More than 1,000 have been killed by Islamist militants in eastern DRC since October 2014.
More than 1,000 have been killed by Islamist militants in eastern DRC since October 2014. (World Watch Monitor)

Local civil society organisations have written to Congolese President Joseph Kabila to denounce the ongoing killings of people in eastern DR Congo, particularly in Beni and Lubero (North Kivu Province).

They say the violence has so far claimed 1,116 lives between October 2014 and May 2016. That’s an average of 60 killed per month, or two a day, points out their letter (which World Watch Monitor has seen). It says some 1,470 other people were abducted, while 34,297 families have been forcibly displaced or are dispersed. There are also numerous cases of sexual violence against women and children.

World Watch Monitor reported that around 50 people were killed in various attacks within a week in May, causing thousands to flee the area.

In particular, locals say Islamist militants (ADF-NALU, also known as Muslim Defence International) were responsible. The material damage is 1,750 and 13 health centres burned down; 27 schools destroyed or forcibly abandoned, occupied by displaced people or by military or armed groups; several villages occupied by armed militiamen.

In Lubero, another armed group, the Rwandan FDLR (Democratic Forces for the Liberation of Rwanda), are reported to “have claimed the power to levy taxes”.

Moreover, the violence, says the group, is accompanied “by collective and suspicious movements of populations of the same ethnicity and language, of indeterminate origin, with the intention of land occupation and dismemberment of the country”, and “the systematic looting of assets and natural resources”.

World Watch Monitor / Datawrapper

The latter are themes that have persisted through what the BBC described in 2013 as the world’s bloodiest conflict since World War II, across Congo: “A conflagration that has sucked in soldiers and civilians from nine nations and countless armed rebel groups, known as the Great War of Africa, has been fought almost entirely inside DR Congo.”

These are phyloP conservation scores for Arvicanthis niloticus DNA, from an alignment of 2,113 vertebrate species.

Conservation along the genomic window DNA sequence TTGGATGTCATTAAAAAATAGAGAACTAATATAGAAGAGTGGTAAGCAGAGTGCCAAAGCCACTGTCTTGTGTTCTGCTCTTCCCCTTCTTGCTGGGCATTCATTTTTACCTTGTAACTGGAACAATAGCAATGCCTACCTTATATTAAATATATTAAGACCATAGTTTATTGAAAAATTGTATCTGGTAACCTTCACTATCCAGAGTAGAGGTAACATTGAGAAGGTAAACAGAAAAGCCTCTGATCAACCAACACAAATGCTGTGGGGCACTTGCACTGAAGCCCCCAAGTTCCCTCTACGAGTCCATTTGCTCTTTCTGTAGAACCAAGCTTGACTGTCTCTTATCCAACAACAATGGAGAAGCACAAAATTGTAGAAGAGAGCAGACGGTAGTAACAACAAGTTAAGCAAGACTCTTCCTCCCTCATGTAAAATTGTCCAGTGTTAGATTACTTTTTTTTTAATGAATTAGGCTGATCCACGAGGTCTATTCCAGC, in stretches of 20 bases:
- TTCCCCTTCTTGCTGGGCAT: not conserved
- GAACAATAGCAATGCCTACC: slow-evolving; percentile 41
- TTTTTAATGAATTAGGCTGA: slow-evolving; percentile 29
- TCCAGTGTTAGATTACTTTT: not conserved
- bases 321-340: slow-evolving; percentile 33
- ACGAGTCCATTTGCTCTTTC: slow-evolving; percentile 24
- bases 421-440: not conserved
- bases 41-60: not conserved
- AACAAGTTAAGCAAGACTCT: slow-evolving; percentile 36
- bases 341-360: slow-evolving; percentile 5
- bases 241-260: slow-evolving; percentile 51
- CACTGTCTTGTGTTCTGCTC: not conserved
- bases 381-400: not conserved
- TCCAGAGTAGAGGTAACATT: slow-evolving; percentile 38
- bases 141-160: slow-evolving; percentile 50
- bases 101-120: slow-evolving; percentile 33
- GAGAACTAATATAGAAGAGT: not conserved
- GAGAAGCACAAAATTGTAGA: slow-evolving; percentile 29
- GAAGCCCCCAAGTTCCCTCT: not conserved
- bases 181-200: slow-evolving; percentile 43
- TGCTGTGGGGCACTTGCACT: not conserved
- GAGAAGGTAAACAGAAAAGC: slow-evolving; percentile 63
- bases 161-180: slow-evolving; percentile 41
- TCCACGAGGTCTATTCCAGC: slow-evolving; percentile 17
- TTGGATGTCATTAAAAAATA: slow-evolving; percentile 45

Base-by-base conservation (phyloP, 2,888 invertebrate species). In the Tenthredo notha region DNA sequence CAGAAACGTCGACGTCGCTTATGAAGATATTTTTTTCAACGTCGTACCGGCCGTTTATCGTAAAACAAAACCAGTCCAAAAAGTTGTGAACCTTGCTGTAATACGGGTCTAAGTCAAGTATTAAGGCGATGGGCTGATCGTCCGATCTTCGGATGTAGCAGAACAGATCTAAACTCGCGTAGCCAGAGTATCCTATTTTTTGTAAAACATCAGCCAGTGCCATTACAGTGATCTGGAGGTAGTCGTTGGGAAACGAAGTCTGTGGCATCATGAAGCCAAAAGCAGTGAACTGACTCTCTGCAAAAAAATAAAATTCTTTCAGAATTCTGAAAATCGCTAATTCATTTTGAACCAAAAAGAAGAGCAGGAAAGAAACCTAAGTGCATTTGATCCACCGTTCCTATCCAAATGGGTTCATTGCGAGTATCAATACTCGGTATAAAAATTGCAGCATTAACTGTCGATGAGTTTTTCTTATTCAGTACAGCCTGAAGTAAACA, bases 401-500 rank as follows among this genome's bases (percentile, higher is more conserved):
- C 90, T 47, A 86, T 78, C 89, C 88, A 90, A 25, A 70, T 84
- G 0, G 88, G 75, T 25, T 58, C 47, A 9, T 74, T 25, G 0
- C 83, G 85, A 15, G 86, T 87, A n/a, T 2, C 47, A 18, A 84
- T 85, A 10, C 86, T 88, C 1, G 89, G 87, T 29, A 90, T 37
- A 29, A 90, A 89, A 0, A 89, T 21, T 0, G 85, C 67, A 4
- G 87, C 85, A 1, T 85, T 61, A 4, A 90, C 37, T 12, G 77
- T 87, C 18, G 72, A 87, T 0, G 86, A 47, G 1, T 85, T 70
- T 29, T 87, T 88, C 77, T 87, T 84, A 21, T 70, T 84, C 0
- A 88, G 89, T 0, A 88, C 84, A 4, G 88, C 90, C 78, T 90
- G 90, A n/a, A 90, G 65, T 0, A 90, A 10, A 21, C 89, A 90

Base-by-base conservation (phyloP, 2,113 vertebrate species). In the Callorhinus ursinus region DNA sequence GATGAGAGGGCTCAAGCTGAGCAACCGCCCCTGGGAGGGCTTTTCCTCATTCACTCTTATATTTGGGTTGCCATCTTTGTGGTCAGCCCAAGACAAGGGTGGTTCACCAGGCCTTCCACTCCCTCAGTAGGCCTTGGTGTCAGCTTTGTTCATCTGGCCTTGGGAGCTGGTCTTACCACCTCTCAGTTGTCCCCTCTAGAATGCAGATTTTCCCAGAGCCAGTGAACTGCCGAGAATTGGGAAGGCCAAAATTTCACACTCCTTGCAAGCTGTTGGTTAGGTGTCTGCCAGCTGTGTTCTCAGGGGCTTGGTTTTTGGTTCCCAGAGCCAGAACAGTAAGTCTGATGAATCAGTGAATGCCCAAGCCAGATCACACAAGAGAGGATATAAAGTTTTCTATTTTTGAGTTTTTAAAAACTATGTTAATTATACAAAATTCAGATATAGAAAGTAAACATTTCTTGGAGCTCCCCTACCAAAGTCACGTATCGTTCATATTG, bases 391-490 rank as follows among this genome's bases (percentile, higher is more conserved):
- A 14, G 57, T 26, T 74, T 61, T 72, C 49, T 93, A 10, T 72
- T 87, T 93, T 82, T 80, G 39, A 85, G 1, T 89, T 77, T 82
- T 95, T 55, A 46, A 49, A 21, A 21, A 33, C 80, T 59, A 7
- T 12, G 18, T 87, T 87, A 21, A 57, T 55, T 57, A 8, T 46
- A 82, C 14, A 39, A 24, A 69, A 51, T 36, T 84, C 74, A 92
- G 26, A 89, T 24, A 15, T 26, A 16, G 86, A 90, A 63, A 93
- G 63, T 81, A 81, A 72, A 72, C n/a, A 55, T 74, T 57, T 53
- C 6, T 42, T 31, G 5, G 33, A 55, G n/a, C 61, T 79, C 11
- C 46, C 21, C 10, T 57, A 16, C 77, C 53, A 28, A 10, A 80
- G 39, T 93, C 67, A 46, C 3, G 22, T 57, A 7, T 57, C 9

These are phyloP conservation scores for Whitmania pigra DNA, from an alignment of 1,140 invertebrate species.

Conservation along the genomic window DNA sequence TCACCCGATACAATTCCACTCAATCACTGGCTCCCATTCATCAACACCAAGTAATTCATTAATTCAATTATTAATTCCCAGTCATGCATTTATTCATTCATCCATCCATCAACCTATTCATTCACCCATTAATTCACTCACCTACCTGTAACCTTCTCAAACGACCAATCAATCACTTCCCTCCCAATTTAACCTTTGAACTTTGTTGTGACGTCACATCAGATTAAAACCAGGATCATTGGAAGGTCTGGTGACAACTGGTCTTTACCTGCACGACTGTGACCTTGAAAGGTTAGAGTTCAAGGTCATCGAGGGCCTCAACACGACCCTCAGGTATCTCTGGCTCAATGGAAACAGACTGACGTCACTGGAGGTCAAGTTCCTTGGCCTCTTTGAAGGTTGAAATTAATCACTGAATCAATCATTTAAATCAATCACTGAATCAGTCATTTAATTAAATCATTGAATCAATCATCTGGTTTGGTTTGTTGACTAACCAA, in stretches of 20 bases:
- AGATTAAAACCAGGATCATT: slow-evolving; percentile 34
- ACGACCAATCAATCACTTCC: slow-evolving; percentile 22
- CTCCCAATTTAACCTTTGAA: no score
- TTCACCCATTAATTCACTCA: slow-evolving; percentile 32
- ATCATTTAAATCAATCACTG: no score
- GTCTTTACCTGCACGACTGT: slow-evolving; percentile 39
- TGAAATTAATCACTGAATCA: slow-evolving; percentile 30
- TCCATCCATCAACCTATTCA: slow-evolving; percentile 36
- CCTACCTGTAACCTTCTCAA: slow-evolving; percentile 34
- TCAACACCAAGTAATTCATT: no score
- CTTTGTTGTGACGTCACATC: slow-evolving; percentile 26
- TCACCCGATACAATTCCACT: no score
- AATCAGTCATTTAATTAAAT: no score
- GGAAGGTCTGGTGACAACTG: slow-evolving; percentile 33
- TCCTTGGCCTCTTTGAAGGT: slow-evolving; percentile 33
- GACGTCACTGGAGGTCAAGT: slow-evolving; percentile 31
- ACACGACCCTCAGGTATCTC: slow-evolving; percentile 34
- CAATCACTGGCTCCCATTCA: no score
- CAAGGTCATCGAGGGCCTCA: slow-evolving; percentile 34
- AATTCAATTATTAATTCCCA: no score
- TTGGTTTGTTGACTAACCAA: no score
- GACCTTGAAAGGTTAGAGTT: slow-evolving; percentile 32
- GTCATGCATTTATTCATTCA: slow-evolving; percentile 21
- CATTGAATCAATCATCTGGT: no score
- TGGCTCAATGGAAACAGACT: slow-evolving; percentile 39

This forms the wider national backdrop to this latest crisis in the east – Islamist militias have filled the vacuum left by that war, which has seen more than five million dead, and several million refugees. Women and girls, particularly, have paid a heavy price, as rape and sexual violence were widely used by both armed groups and government forces.

So the civil society representatives now ask the Congolese State to:

• ensure the safety of all its inhabitants,
• prevent regular soldiers from participating in the trade and exploitation of local natural resources,
• replace military units born from the incorporation of former M23 rebels (who have brought havoc to eastern DRC since April 2012, but who ended their insurgency in 2013, after the government said they had been defeated) and other groups,
• speed up the repatriation of FDLR rebels.

The group also denounced the passivity of the UN’s peacekeepers (Monusco) and its special unit, which aims to carry out offensive actions to protect civilians. They also called on the international community to declare as “genocide” the current massacres in the territories of Beni and Lubero, and to set up an independent investigation in order to identify the authors of the massacres and bring them to justice.

Meanwhile, other locals report the impact of the recent attacks on church life in the area, as well as the final number and names of those who died between 30 April and 3 May:

• 30 April: 12 massacred
• 1 May : 2 hacked to death with machetes and axes
• 2 May : 6 hacked to death with machetes and axes; whereabouts of 11 others still unknown
• 3 May: 17 hacked to death with machetes and axes.

Another attack late on 6 May in the province of Ituri, slightly further north, saw between nine and 15 killed. All the victims are members of local churches (CECA20, Anglican and Catholic).

The ongoing violence has dramatically affected the local churches, as thousands have fled the area. Consequently, several churches have been closed because of lack of attendance. The violence has also had financial implications, as members are experiencing hardship and economic difficulties. Some church leaders have also fled with their families, while others are struggling to survive and to provide counselling and trauma support to their affected members.

The figures below show the impact of the violence on church attendance:

• CECA20 Church, from 500, down to 10 attendees
• Kisiki Church, from 250 to 8 attendees
• Mupaka Church, from 300 to 0 (closed)
• Mwamba Imara Church, from 250 to 40 attendees
• Eglise Internationale/Ndalya, from 200 to 0 (burned down)
• Catholic Church/Lese, from 250 to 0 (closed)
• Anglican Church, from 370 to 0 (closed)
• Church of Christ, from 250 to 50 attendees.

The leaders of the affected churches call for a prompt return of peace and stability in the region. They also launched an appeal to the international community to provide relief and humanitarian aid to the displaced and other victims of the crisis.